Marred by flaws and clichés

Marred by flaws and clichés


Suicide Squad, the latest film in the DC Universe, promised to turn the superhero story on its head but thanks to sloppy writing it falls disappointingly short.

Directed by David Ayer, who wrote Training Day and directed Fury, Suicide Squad features an all-star cast including Will Smith, Jared Leto (Dallas Buyers Club), Margot Robbie (The Wolf of Wall Street), Joel Kinnaman (House of Cards) and Oscar nominee Viola Davies (The Help).

In a world that has known superheroes and lost them, it’s now up to a band of super powered, super evil prison inmates to save the day under the control of government agent Amanda Waller (Davies).

Despite its quirky and sociopathic anti-heroes Suicide Squad follows the stock standard superhero plot – there’s a big bad guy who wants to destroy the world, heroes fight and there’s some implausible but satisfying explosions.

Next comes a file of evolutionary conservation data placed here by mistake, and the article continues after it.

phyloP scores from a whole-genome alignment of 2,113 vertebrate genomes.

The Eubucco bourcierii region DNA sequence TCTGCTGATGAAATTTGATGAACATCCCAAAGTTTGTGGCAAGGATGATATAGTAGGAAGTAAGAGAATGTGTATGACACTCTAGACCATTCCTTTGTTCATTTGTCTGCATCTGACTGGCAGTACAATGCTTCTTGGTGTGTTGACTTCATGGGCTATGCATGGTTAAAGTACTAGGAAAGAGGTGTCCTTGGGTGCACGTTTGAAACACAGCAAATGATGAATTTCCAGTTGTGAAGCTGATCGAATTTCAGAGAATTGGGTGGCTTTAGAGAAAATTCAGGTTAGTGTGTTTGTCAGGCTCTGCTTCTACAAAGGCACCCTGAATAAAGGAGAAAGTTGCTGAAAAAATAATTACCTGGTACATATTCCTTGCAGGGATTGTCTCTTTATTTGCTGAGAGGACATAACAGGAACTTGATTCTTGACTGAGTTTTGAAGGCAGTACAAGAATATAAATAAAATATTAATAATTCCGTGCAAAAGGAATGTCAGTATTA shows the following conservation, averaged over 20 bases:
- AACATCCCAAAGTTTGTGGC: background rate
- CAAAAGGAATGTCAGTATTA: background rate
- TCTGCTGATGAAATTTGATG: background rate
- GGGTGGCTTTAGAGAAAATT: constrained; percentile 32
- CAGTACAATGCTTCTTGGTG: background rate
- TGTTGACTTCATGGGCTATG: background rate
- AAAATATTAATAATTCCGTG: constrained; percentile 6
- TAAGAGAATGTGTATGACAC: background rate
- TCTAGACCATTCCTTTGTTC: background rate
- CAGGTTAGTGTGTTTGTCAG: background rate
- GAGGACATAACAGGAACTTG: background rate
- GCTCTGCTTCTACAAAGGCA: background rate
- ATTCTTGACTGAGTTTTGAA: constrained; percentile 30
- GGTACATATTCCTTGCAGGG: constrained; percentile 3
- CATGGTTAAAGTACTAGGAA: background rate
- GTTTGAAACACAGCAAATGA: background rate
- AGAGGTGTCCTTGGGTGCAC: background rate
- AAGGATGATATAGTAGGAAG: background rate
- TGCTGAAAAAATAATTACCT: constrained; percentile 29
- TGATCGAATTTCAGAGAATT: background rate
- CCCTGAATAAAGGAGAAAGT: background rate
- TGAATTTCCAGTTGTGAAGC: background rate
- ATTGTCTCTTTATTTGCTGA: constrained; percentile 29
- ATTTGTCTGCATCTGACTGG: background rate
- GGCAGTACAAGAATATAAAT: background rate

The story starts out well enough but it gets bogged down in too many flashbacks and explanatory dialogue.

Despite featuring a powerful villain the threat never seems particularly real.

The dialogue is rife with cringe-worthy clichés and awkward phrasing with some lines sounding like they were included just to be in the trailer.

Leto is more than capable of delivering an interesting and frightening Joker but unfortunately he was given little to work with and audiences may be left wondering why he was even in the film.

Smith is another brilliant performer who has been hamstrung by bad dialogue and inconsistent character traits as Dead Shot.

Robbie is a standout as Harley Quinn, the mentally deranged girlfriend and former psychiatrist to Joker, achieving the right level of crazy while injecting some humanity into the role.

Another mistake is the reliance on casual racism and sexism as a source of humour.

There is nothing wrong with depicting a male character punching a woman to the ground because ‘she had a mouth’ or instructing another character to hit his girlfriend.

When a film is about bad people this behaviour is to be expected but it shouldn’t be played for laughs.

It was particularly galling to be asked to empathise with a man who murdered his wife and children because he ‘lost control’ given the high rate of domestic violence deaths, many of which have been committed by men offering up the same excuse.

Despite all its flaws there are some fun moments but as one of the many people eagerly awaiting Suicide Squad’s release I had hoped it would be better.

Stars: 2.5
Rated: PG.
Showing: Now